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If an individual passes away with no expression of wish, the trustees’ options are limited with how benefits can be paid. Effectively, all of the new pensions flexibility could be lost in this situation.
When there is no expression of wish, trustees can only nominate dependants to receive benefits flexibly, if there are some. Anybody other than a dependant in this instance would need to receive the benefits as a lump sum.
If there are no dependants the trustees do have the option of leaving the benefits flexibly to other individuals.
What impact might this have – case study example
Imagine somebody dies post-age 75 with a fund of a £1 million, with no expression of wish, leaving effectively a spouse and two adult children.
The trustees would have no choice but to offer the funds first to the spouse, i.e. the lump sum or under the flexi-access rules. If taken as a lump sum, clearly she would pay tax at her highest marginal rate losing personal allowances etc. and these monies would then be in her estate for IHT purposes. Taking it flexibly she would simply pay her own rate of income tax and let us assume this is 40%. Therefore for every hundred thousand she withdraws she would be paying £40,000 worth of tax.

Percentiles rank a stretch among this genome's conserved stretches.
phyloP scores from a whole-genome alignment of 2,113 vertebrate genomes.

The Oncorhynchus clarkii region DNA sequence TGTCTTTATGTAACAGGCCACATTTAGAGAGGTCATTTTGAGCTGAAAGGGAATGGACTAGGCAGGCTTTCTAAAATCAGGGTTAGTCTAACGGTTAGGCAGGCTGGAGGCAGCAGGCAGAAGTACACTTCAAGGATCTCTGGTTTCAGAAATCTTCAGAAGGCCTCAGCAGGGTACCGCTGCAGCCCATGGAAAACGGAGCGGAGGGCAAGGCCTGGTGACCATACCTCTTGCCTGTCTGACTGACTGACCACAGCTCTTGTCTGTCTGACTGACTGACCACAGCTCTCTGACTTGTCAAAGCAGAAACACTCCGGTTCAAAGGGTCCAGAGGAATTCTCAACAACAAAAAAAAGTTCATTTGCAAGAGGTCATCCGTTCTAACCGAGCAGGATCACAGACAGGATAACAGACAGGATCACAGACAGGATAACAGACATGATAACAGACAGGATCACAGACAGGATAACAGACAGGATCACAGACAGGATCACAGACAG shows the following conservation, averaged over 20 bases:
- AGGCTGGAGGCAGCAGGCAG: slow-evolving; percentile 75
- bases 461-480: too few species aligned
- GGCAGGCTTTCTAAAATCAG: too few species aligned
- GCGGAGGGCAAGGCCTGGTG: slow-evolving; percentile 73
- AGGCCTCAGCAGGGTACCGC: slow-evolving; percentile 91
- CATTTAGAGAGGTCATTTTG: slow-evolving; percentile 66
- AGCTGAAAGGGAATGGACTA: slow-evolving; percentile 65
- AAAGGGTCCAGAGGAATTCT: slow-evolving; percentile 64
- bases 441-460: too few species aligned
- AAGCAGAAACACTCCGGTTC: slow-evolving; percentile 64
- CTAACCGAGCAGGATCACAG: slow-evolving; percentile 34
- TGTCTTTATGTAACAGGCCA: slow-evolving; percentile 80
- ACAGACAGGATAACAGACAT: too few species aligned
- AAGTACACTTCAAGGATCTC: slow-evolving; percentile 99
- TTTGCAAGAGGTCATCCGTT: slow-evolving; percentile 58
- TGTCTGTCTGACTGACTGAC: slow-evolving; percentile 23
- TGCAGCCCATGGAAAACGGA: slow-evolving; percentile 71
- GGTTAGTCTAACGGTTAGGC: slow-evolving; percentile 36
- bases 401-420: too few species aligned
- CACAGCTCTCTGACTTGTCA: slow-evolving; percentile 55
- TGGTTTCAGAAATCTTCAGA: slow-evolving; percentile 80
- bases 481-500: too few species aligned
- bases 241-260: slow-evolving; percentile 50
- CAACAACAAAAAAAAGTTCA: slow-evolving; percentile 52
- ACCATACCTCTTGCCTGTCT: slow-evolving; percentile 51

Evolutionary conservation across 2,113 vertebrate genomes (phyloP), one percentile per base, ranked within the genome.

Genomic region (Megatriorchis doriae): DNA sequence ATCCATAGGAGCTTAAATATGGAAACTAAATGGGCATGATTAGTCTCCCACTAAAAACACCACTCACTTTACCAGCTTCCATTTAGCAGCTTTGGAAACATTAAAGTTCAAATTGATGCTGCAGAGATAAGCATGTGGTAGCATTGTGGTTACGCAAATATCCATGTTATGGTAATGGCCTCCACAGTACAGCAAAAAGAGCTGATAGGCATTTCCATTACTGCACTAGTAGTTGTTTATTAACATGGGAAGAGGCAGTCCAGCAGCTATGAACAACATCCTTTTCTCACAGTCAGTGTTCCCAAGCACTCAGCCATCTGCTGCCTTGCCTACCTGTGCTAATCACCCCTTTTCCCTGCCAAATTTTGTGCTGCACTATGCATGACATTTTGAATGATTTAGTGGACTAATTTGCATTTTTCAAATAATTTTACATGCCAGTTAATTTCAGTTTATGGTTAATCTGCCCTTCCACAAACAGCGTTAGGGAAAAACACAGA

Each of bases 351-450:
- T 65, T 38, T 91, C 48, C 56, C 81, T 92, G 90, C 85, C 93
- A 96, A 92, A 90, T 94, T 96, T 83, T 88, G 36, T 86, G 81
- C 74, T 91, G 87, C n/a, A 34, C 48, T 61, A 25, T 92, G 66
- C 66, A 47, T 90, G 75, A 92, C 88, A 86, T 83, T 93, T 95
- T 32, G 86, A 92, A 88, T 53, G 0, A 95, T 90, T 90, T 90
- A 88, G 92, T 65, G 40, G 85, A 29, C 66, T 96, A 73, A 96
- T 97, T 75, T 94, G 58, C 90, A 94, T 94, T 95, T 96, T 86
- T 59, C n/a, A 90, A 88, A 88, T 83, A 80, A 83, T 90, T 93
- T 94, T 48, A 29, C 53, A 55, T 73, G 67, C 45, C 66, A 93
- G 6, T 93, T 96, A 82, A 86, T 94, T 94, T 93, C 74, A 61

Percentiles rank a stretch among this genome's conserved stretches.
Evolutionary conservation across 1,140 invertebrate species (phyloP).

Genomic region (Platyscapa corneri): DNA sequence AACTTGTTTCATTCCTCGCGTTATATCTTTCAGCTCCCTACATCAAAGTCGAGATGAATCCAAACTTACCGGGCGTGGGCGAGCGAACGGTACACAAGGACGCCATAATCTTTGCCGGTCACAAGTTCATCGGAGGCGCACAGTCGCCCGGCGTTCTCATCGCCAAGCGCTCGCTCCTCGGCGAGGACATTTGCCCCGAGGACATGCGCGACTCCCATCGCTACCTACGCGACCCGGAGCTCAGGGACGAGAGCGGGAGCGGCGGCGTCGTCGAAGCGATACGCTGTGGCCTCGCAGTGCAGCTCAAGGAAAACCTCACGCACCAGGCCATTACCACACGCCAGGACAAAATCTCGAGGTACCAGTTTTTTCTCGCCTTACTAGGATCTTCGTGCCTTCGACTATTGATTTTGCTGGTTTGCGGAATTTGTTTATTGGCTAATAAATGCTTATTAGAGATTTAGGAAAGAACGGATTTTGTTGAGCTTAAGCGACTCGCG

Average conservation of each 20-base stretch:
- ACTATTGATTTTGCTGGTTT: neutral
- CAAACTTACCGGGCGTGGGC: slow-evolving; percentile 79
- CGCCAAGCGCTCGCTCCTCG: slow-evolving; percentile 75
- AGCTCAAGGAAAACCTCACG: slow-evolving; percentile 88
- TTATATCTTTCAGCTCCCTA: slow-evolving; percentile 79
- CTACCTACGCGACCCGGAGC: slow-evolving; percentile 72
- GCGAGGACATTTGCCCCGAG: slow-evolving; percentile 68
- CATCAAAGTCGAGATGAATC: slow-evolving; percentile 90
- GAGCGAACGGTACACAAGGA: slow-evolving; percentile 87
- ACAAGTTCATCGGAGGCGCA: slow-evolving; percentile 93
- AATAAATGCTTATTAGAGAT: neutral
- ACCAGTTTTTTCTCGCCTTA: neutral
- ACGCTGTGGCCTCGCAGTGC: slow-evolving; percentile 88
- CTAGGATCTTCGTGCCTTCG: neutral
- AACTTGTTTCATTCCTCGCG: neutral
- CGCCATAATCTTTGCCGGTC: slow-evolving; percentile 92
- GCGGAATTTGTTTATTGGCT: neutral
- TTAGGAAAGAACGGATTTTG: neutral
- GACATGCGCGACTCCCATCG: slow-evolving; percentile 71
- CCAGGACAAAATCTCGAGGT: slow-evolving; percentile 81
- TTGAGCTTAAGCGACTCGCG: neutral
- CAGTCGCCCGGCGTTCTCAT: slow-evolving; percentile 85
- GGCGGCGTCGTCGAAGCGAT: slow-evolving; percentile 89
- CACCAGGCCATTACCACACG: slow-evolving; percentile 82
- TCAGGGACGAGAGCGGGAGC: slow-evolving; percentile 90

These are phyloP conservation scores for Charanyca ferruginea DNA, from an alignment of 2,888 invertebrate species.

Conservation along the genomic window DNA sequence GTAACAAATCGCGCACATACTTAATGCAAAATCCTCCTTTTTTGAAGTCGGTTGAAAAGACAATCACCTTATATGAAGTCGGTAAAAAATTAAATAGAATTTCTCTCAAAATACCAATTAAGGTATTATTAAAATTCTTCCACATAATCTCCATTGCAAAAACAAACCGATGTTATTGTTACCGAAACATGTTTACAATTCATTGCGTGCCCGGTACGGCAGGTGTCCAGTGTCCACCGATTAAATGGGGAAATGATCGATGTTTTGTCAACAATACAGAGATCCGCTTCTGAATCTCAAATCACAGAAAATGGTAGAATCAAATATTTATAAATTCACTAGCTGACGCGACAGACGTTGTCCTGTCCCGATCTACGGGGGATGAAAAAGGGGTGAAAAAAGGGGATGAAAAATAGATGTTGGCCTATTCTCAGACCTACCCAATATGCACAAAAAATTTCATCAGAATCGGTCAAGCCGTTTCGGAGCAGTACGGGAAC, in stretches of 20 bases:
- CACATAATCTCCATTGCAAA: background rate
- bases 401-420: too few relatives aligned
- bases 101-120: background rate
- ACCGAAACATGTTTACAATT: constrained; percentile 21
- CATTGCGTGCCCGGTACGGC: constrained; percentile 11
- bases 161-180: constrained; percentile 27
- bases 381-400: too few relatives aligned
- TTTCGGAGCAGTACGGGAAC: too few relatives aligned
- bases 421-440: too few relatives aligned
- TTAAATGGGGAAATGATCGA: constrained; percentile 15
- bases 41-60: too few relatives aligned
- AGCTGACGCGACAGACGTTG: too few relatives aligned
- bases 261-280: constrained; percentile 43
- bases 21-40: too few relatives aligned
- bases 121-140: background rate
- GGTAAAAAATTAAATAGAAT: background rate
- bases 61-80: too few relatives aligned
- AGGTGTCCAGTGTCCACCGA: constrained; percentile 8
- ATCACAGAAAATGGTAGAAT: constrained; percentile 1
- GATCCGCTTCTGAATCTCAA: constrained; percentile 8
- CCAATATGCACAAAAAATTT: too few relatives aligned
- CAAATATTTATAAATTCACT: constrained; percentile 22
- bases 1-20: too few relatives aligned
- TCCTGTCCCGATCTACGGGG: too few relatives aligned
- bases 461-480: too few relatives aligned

Let us also assume her daughter does not earn any income, and her son is a 20% taxpayer. If it had been possible to pass these funds onto the children the daughter would have been able to draw at least up to her personal allowance tax-free paying perhaps only 20% on the excess, depending on the level drawn, and her son would be able to draw any unused threshold between basic rate and higher rate at 20%. This would be a more efficient use of the funds.
However, as the funds are not able to be passed to the children flexibly, the spouse is simply able to withdraw it at 40% passing it on to her children or, effectively pass it on to the children as a lump sum, which in this instance will result in a 45% tax charge.
Not having an expression of wish does not simply have monetary implications, however, it also slows down the process of paying out the benefit. Scheme administrators/trustees need to prove full due diligence has been undertaken to ensure the payments are being paid to the correct person.
Without an expression of wish this process is slowed down and in some instances could force the trustee’s administrator to wait until grant of probate is given for them to feel confident they are paying the benefits to the correct person. In a worst case scenario, in death prior to age 75, if this took longer than two years, it in itself could have tax implications.
The moral of the story is therefore to ensure all of your clients have up to date expression of wishes lodged with their pension’s administrator.
For further information regarding expression of wish nomination forms, please contact your usual financial adviser or alternatively Kerry Houghton on 01772 550614 or via email email@example.com